Parashat Kedoshim begins with the command “Kedoshim Tiheyu,” requiring us to strive for “Kedusha” – “holiness.” What exactly does “holiness” mean, and how are we to go about pursuing it?
When a couple gets married, the groom says to the bride, “Hareh At Mekudeshet Li,” declaring that she is “Mekudeshet.” This does not mean that she is “holy” or spiritual because she is marrying him. Rather, it means that she is set apart and designated exclusively for him. Likewise, when a person would consecrate an animal as a sacrifice in the times of the Bet Hamikdash, he would declare the animal as “Hekdesh.” He set this animal apart from other animals in the world, making it different and distinct.
“Kadosh” essentially means “different.” When the Torah commands us to be “holy,” it means that we are to be different and distinct from other people in the world. We must live on a higher standard and with a different set of principles and priorities. The nature and direction of our lives must be fundamentally different from that of other people.
Before God presented the laws of this Parasha to Moshe, He instructed that they must be spoken to “Kol Adat Beneh Yisrael” – the entire nation. Whereas other Misvot of the Torah were first transmitted to the leaders who then taught them to the rest of the nation, these laws were presented at an assembly of all Beneh Yisrael. The reason, perhaps, is because “holiness” can only be pursued in a large group, together with other people. “Kedusha,” as we explained, means being different and separate, going against the tide and conventional modes of behavior. It is very difficult for individuals to swim against the tide. We are all influenced by the society around us, and easily fall prey to the pressure and intimidation of the majority. Very few people are able to resist this pressure alone. The best chance we have of achieving “Kedusha,” of being able to remain distinct and go against the tide, is in a group, working together with like-minded people. The Misva of “Kedoshim Tiheyu” was issued at a national assembly, because only when the nation works together can “Kedusha” be achieved.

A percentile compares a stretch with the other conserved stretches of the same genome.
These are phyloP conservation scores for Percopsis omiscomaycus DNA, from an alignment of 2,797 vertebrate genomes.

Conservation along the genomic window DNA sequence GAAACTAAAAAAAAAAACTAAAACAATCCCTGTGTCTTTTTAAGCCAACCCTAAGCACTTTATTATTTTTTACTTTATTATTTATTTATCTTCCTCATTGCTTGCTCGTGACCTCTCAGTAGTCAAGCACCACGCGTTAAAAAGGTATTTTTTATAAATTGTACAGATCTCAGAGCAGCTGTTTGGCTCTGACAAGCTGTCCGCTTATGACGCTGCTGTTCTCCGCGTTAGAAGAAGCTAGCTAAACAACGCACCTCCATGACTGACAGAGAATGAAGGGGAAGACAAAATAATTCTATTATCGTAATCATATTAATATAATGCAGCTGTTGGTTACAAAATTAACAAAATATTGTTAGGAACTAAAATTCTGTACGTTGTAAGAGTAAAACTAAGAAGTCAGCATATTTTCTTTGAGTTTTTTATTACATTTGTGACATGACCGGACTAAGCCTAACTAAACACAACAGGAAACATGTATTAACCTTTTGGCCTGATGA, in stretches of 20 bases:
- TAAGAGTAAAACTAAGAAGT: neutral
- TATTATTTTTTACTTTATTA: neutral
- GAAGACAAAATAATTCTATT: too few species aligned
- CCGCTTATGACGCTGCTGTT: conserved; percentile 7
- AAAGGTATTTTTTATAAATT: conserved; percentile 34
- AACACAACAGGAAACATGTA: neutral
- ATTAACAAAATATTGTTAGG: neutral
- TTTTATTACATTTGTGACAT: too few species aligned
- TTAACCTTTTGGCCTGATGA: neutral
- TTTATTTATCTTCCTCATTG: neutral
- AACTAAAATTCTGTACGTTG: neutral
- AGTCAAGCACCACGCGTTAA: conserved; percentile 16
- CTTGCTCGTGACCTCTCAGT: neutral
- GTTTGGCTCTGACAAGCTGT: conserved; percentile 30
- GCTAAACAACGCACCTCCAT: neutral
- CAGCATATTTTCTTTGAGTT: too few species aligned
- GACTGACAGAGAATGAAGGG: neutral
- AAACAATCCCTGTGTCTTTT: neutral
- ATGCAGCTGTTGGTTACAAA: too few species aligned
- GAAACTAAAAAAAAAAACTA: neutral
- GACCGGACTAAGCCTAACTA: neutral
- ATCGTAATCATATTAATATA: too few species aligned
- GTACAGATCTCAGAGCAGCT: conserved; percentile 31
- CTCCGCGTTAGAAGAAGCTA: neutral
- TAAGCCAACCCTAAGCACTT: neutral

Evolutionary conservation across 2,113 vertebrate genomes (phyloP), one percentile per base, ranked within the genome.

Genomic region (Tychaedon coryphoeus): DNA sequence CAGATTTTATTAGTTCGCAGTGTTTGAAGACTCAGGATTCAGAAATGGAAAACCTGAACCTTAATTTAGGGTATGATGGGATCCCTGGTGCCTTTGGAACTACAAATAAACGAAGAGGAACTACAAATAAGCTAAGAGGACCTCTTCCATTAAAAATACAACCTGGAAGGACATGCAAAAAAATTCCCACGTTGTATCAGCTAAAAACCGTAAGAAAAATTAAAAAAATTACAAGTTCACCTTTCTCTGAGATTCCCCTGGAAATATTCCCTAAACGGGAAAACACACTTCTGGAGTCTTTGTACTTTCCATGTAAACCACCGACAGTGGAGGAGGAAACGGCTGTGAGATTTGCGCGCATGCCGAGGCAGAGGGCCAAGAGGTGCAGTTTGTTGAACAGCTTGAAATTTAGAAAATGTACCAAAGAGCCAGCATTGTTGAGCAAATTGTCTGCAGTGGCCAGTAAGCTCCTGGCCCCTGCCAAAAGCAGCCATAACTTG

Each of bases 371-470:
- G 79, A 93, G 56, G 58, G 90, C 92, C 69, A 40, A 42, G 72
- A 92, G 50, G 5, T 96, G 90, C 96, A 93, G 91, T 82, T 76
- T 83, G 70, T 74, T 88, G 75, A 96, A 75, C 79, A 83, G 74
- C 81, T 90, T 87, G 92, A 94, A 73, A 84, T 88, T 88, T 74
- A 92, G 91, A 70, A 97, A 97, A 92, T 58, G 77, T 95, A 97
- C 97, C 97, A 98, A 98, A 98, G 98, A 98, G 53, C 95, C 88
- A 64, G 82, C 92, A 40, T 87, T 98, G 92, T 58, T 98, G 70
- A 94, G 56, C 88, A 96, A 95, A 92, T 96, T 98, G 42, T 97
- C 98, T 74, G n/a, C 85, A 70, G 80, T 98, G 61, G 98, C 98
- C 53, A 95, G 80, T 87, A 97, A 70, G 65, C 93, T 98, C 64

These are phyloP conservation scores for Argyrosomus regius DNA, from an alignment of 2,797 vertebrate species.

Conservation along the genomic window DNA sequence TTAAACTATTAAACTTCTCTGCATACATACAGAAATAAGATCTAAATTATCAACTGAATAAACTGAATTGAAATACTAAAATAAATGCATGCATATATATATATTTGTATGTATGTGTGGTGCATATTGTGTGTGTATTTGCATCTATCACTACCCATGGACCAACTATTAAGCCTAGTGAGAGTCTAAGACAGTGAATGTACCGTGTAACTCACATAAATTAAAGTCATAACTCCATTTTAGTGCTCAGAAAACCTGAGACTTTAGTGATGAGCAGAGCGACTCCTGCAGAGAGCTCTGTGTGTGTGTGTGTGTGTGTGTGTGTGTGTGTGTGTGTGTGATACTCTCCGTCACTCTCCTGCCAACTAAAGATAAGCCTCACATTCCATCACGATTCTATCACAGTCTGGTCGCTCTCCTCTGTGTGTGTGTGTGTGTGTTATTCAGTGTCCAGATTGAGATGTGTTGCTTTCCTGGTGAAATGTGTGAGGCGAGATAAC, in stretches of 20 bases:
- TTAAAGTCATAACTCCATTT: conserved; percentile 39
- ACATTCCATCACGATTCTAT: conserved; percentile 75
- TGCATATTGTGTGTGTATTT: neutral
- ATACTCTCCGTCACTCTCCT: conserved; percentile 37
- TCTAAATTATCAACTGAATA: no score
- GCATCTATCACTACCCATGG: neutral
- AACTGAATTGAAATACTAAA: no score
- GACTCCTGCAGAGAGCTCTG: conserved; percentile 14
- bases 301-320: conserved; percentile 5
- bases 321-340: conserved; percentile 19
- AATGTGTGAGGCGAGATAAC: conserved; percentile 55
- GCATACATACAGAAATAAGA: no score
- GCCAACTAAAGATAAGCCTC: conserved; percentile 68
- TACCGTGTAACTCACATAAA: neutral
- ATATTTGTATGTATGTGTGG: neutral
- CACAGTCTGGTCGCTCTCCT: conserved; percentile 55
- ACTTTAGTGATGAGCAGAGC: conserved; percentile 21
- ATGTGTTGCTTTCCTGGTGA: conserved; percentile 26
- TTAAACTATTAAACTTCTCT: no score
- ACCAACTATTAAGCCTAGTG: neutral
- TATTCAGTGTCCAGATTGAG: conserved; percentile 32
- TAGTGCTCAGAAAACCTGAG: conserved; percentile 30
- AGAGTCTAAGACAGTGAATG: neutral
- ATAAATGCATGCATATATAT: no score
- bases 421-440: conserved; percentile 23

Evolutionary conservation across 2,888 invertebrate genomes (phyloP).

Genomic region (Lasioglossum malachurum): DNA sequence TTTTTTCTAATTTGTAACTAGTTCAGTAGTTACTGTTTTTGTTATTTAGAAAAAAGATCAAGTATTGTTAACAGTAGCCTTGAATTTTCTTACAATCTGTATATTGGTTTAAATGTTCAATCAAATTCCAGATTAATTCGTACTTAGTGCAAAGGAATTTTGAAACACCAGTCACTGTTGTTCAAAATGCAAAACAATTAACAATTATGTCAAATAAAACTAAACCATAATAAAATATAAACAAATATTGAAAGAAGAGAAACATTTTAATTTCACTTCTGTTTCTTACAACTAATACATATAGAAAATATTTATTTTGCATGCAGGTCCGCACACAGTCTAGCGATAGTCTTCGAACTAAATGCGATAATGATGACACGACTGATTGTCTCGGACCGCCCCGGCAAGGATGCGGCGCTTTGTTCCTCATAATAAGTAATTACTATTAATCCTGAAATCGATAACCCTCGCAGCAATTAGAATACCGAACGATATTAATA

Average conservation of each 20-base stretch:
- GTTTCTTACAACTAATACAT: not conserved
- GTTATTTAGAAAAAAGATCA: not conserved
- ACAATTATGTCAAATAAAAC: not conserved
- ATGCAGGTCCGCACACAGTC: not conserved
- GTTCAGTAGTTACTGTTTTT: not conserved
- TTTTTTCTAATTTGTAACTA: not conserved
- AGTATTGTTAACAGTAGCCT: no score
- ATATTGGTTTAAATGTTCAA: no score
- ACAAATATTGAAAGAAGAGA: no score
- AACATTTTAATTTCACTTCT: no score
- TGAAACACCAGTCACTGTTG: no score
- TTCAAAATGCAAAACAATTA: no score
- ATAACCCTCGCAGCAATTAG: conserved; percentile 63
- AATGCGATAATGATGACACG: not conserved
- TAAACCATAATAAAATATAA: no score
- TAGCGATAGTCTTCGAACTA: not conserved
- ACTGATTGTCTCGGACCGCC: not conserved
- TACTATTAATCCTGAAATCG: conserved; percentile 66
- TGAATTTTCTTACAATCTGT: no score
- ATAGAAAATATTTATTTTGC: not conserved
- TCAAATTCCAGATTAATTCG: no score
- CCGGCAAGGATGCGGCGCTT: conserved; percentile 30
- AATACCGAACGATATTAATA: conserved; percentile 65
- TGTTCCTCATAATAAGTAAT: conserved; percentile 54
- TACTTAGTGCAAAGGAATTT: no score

This is especially true nowadays, when the decadent, base culture of the general society is so pervasive. Wherever we go, we find ourselves bombarded by the culture and values of the general society, which are diametrically opposed to those of the Torah. In order to resist this pressure, we need the support of our peers. And for this reason, it is crucial for everyone to find a framework – such as a regular Torah class – in which he or she is surrounded by others who seek Kedusha, who wish to be different from the society around us. We cannot go about this ambitious endeavor alone; we need the strength and support of a group working together to resist the tide. Only if we work together as a group can we succeed in our attempt to achieve true “holiness,” and conduct our lives on a higher moral standard so that we are worthy of a meaningful relationship with our Creator.